Little Hong Kong: Who are the New Territories indigenous people? (Part 8)

In the news, we often hear about Hong Kong’s “indigenous people” – the indigenous inhabitants of the New Territories (“NT“), represented by the powerful Heung Yee Kuk (i.e. Rural Council).  Why are they recognized as “indigenous” with special rights to build 3 storey “small houses” (丁屋) when everyone else has to buy expensive homes?  Let me offer a very brief introduction of who they are by looking at Hong Kong’s colonial history.

Hong Kong and Kowloon were ceded whilst NT was leased from China

As you may know, Hong Kong Island and Kowloon were ceded to Britain through the First and Second Opium Wars (1842 and 1860 respectively).  However, the British soon realized that other European powers were encroaching into China.  Britain wanted further lands as a buffer zone to protect her interests in Hong Kong.  Britain’s answer was to lease what has become known as the NT from the Qing Dynasty (清朝) in 1898, for a period of 99 years.

The British allowed local inhabitants their traditional way of life 

There was no particular reason why the lease was 99 years.  The British thought 99 years basically meant “forever.”  Since the NT was not technically part of Britain but of China (and to prevent local resistance), the British guaranteed the NT inhabitants’ rights to freely exercise their religious rights, ceremonies, social customs and lawful private property and interests according to Chinese customary law, subject to the British magistrate.

A new people was created within the Crown Colony of Hong Kong

The Crown guaranteed the NT indigenous people that they would not be “interfered with” in their everyday life.  On February 19, 1900, Governor Sir Henry Arthur Blake proclaimed,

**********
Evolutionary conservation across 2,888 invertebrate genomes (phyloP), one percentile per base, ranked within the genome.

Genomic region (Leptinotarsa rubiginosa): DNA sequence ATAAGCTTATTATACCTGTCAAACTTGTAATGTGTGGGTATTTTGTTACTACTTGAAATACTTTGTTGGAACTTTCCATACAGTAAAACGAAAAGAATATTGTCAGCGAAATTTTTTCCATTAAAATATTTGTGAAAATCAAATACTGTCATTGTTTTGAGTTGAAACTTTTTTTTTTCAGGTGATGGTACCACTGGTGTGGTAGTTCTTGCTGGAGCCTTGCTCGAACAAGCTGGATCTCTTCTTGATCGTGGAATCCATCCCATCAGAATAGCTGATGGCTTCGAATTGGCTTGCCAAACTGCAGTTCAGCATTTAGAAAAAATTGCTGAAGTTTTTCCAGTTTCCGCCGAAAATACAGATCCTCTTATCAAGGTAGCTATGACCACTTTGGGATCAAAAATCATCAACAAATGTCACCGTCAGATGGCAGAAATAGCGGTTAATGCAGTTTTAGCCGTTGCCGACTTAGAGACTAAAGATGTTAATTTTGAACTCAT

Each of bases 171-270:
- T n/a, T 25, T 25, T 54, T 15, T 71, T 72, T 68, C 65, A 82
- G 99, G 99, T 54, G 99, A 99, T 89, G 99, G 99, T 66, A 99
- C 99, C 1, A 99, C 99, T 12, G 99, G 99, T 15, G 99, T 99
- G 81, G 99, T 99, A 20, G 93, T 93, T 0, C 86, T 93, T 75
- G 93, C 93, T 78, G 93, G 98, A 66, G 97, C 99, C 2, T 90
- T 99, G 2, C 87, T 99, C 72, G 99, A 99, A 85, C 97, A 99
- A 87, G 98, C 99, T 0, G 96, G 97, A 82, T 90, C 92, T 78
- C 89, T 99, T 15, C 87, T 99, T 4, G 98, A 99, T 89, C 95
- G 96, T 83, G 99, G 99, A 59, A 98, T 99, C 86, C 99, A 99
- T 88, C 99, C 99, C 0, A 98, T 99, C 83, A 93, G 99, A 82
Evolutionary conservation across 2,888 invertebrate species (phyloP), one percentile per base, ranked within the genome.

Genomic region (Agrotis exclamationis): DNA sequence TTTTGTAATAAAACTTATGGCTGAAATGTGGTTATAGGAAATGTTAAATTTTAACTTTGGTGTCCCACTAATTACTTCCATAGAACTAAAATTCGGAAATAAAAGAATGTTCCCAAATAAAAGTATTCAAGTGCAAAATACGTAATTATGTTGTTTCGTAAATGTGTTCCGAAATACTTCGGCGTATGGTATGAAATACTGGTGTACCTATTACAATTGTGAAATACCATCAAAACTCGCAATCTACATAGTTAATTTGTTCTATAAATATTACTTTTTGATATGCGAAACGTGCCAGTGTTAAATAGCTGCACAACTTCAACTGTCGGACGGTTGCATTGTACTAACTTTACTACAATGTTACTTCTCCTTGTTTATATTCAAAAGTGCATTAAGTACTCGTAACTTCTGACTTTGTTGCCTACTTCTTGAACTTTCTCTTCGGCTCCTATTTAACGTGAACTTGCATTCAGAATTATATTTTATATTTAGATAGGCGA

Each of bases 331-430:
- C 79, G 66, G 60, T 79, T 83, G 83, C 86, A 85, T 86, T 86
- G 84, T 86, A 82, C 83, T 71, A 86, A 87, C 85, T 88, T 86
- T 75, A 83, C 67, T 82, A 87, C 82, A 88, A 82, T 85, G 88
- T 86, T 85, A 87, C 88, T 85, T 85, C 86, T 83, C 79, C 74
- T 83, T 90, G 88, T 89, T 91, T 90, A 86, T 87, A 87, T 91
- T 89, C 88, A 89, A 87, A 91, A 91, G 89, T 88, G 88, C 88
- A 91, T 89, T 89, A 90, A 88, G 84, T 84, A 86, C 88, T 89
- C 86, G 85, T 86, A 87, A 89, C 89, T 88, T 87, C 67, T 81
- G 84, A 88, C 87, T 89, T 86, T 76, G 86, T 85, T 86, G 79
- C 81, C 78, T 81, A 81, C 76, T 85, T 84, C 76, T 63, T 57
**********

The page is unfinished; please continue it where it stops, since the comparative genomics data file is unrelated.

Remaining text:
“I would also impress upon you that this territory having been leased by his Imperial Majesty the emperor of China to her Britannic Majesty the Queen, as subjects of her majesty’s empire, your commercial and lauded interests will be safe-guarded, and that your usages and good customs will not in any way be interfered with.”

Britain’s policy on the NT was to preserve “Chinese customary law.”  The New Territories Land Ordinance of 1905 also provided for indigenous land succession.  Title was assumed by the Crown which would alienate land to indigenous claimants holding the NT land prior to 1898.

Chinese customary law means the Great Qing Code as applied in 1843

What constitutes “Chinese customary law”?   It is the law that was prevalent in the year 1843, when Hong Kong was ceded to Britain from China.  This law was the Great Qing Legal Code (大清律例).  However, problems arose when “Chinese customary law” was later interpreted to encompass the rights to live on the sites of their ancestral homes, to maintain their traditional burial sites, and to construct their own dwellings there.

From Chinese customary law to introduction of Small House Policy

By the 1970’s, the Heung Yee Kuk lobbied the Government that their male descendants had traditional “rights” to build houses on their land.  But since Britain’s arrival, their lands had been unlawfully seized.  The “Small House Policy” was introduced in 1972 as a deal in return for giving up some of their land to the Government to build new towns in the NT.  Each Male villager was now entitled to apply for a piece of land to build a 3 storey “small house.”

A brief historical overview suggests that “NT indigenous inhabitants” are a socially constructed category by the British.  In the 1980’s, the Heung Yee Kuk successfully lobbied the Sino-British Land Committee to register the 652 indigenous villages in the NT, and the Basic Law Drafting Committee to insert Article 40 into the Basic Law – turning “Chinese customary law” into constitutionally protected rights.  This is why we have NT indigenous inhabitants today.

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